|aPS/PT IgG/M/aβ2GPI IgG/M||87.6||78.9||0.748||0.900||4.152||0.157||26.544|
|aCL IgG/M/A/aβ2GPI IgG/M/A||72.6||87.0||0.799||0.817||5.585||0.315||17.673|
aSNAPS patients excluded from calculations, “/”= and/or.
Relationship of aPS/PT with LAC
The association between IgG or IgM aPS/PT antibodies and LAC was highly significant (OR=14.32, 95% CI=7.82–27, p<0.001; OR=7.84, 95% CI=4.45–14.16, p<0.001). Of the 135 patients positive for IgG aPS/PT, 69 (51.1%) were LAC positive, whereas 69/87 (80.2%) LAC-positive patients were IgG aPS/PT positive (Figure 4). Similarly, of the 125 patients with IgM aPS/PT positivity, 65/125 (52.0%) had LAC positivity, whereas of the 87 patients with positive LAC, 66/87 (75.9%) had positive IgM aPS/PT. Of the total 160 aPS/PT IgG/IgM-positive patients, 49.4% (79/160) were LAC positive. By contrast, of the 87 LAC positive sera, 90.8% (79/87) were PS/PT IgG and/or IgM positive. The combination of LAC and aPS/PT IgG yielded an OR of 101.6 (Table 3).
Clinical associations of aPS/PT
Finally, we investigated aPS/PT in subgroups of patients divided by disease manifestations: thrombosis, AT, VT and pregnancy loss. APS patients with thrombotic manifestations only displayed significantly lower IgM aPS/PT titers (median titer=45.63 units) compared with patients with fetal loss only (median titer=91.60 units) (p=0.014). By contrast, there was no significant difference in the median IgG aPS/PT titers among the three thrombosis groups. We then investigated the relationship between IgG and IgM aPS/PT and APS-related clinical manifestations (Table 4). Using multivariate analysis, the most significant associations were aPS/PT IgG (OR=10.50, 95% CI=6.54–17.23, p<0.001) with total thrombosis events, aPS/PT IgG and/or IgM with arterial thrombosis events (OR=6.30, 95% CI=3.58–11.57, p<0.001), aPS/PT IgG (OR=6.42, 95% CI=3.91–10.76, p<0.001) with venous thrombotic events, and aPS/PT IgG and/or IgM with fetal loss (OR=10.41, 95% CI=5.47–21.63, p<0.001).
|aPL assay||Thrombosis||Arterial thrombosis||Venous thrombosis||Pregnancy loss|
|OR (95% CI)||p-Value||OR (95% CI)||p-Value||OR (95% CI)||p-Value||OR (95% CI)||p-Value|
|aCL IgG/M (≥40 PL)||7.72 (4.42–14.05)||<0.001||3.76 (2.13–6.66)||<0.001||3.78 (2.23–6.44)||<0.001||3.74 (2.10–6.67)||<0.001|
|aCL IgG (≥40 GPL)||9.49 (5.15–18.61)||<0.001||3.98 (2.22–7.15)||<0.001||4.18 (2.41–7.26)||<0.001||3.23 (1.76–5.91)||<0.001|
|aCL IgM (≥40 MPL)||3.93 (1.61–10.55)||0.004||1.38(0.44–3.72)||0..546||3.27 (1.32–7.92)||<0.001||4.26 (1.70–10.75)||<0.001|
|aβ2GPI IgG/M||6.21 (3.80–10.37)||<0.001||3.16 (1.85–5.39)||<0.001||3.96 (2.40–6.54)||<0.001||4.36 (2.54–7.49)||<0.001|
|aβ2GPI IgG||7.50 (4.24 13.84)||<0.001||3.95 (2.21–7.06)||<0.001||3.61 (2.09–6.20)||<0.001||3.37 (1.86–6.06)||<0.001|
|aβ2GPI IgM||3.22 (1.72– 6.24)||<0.001||1.62 (0.76–3.27)||0.192||2.68 (1.38–5.11)||<0.001||4.87 (2.48–9.60)||<0.001|
|LAC||7.85 (4.50–14.23)||<0.001||2.72 (1.53–4.78)||<0.001||4.56 (2.70–7.74)||<0.001||5.13 (2.92–9.07)||<0.001|
|aPS/PT IgG/M||9.10 (5.73–14.81)||<0.001||6.30 (3.58–11.57)||<0.001||5.58 (3.27–9.94)||<0.001||10.41 (5.47–21.63)||<0.001|
|aPS/PT IgG||10.50 (6.54–17.23)||<0.001||4.62 (2.76–7.88)||<0.001||6.42 (3.91–10.76)||<0.001||5.66 (3.35–9.75)||<0.001|
|aPS/PT IgM||4.24 (2.78–6.56)||<0.001||3.12 (1.89–5.23)||<0.001||3.24 (2.02–5.29)||<0.001||4.71 (2.79–8.12)||<0.001|
|aCL IgG+aβ2GPI IgG||9.36 (4.81–19.79)||<0.001||4.07 (2.18–7.58)||<0.001||4.09 (2.27–7.36)||<0.001||3.33(1.73–6.37)||<0.001|
|aCL IgG+aβ2GPI IgG+LAC||6.33 (2.79–16.27)||<0.001||3.99 (1.83–8.58)||<0.001||2.33 (1.07–4.88)||0.011||4.06 (1.77–9.35)||<0.001|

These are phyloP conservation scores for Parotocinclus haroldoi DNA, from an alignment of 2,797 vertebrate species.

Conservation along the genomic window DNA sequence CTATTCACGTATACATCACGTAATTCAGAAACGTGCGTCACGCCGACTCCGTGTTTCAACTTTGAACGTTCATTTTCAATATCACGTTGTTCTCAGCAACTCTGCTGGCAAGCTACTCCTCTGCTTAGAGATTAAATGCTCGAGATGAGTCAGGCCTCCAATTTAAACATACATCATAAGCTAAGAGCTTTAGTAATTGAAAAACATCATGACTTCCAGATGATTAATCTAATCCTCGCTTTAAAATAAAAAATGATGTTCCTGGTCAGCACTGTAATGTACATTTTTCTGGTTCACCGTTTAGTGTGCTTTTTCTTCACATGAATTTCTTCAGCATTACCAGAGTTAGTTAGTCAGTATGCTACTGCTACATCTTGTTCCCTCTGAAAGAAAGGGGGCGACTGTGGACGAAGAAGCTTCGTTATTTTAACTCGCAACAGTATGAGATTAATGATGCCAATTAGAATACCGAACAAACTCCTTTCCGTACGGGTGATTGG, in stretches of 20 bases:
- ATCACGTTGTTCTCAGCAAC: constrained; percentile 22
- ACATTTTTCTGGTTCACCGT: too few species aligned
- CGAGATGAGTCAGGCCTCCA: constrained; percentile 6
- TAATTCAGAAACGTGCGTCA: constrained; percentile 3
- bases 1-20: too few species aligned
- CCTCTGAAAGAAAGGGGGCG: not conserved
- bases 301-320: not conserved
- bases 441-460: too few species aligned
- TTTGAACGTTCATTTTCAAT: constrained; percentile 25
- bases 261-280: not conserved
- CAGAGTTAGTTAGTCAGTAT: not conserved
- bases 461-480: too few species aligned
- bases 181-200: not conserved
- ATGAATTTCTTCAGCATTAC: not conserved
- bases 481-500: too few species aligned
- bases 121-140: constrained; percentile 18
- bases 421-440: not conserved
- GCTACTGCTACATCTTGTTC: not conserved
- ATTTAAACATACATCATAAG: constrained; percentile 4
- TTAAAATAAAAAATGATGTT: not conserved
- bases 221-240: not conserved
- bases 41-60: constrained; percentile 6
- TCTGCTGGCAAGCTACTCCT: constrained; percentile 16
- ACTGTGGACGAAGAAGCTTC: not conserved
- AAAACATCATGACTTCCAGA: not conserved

|aCL IgG+aβ2GPI IgG+aPS/PT IgG||8.90 (4.44–19.49)||<0.001||3.77 (1.97–7.19)||<0.001||4.27 (2.32–7.89)||<0.001||3.31 (1.67–6.51)||<0.001|
|Double (aCL+aβ2GPI)||6.93 (3.87–12.98)||<0.001||3.55 (1.96–6.40)||<0.001||3.68 (2.12–6.39)||<0.001||4.31 (2.36–7.88)||<0.001|
|Double (aCL+LAC)||6.38 (3.14–14.11)||<0.001||3.96 (1.99–7.87)||<0.001||2.36 (1.20–4.56)||0.002||3.97 (1.94–8.14)||<0.001|
|Double (aCL+PS/PT)||7.05 (4.03–12.85)||<0.001||4.03 (2.27–7.16)||<0.001||3.28 (1.91–5.60)||<0.001||3.79 (2.11–6.81)||<0.001|
|Double (aβ2GPI+LAC)||7.11 (3.52–15.67)||<0.001||3.12 (1.57–6.10)||<0.001||3.21 (1.68–6.06)||<0.001||4.47 (2.23–9.03)||<0.001|
|Double (aβ2GPI+PS/PT)||7.05 (4.21–12.15)||<0.001||3.72 (2.16–6.45)||<0.001||3.84 (2.31–6.40)||<0.001||4.95 (2.86–8.63)||<0.001|
|Double (PS/PT+LAC)||7.07 (4.02–12.94)||<0.001||3.22 (1.80–5.76)||<0.001||3.79 (2.21–6.49)||<0.001||4.90 (2.75–8.76)||<0.001|
|Triple (aCL+aβ2GPI+LAC) “Triple Pos”||5.32 (2.58–11.85)||<0.001||3.63 (1.77–7.36)||<0.001||2.21 (1.08–4.38)||0.025||5.29 (2.50–11.35)||<0.001|
|Triple (aPS/PT+aβ2GPI+LAC)||6.54 (3.22–14.43)||<0.001||3.32 (1.67–6.57)||<0.001||2.82 (1.45–5.38)||<0.001||4.48 (2.20–9.20)||<0.001|
|Triple (aCL+aβ2GPI+aPS/PT)||6.30 (3.51–11.81)||<0.001||3.83 (2.11–6.97)||<0.001||3.16 (1.79–5.53)||<0.001||4.42 (2.39–8.18)||<0.001|
|Quadruple(aCL+aβ2GPI+aPS/PT+LAC)||4.83 (2.33–10.80)||<0.001||3.93 (1.90–8.09)||<0.001||1.86 (0.88–3.78)||0.092||5.39 (2.50–11.84)||<0.001|
Multivariate models are controlled for age and sex.
The association of aPS/PT antibodies with stroke and transient ischemic attack (TIA) has been reported previously. In the present cohort, 62 patients (46 with APS, 15 with SNAPS and 1 with SLE) had a history of stroke, and 88.7% (55/62) of these patients were positive for aPS/PT IgG and/or IgM. Of the 46 patients with APS and stroke, 35 (76.1%) were positive for aPS/PT IgG, 31 (67.4%) for aPS/PT IgM and 44 (95.6%) for aPS/PT IgG and/or IgM. In comparison, LAC was positive in 24/46 (52.2%) of the APS patients with a history of stroke. For the 15 SNAPS patients with a history of stroke, 10 (66.7%) were positive for aPS/PT IgG and/or IgM (4 IgG only, 4 IgM only and 2 both IgG and IgM). By definition, all SNAPS were LAC negative. Notably, all positive aPS/PT values for the SNAPS patients were >50 units.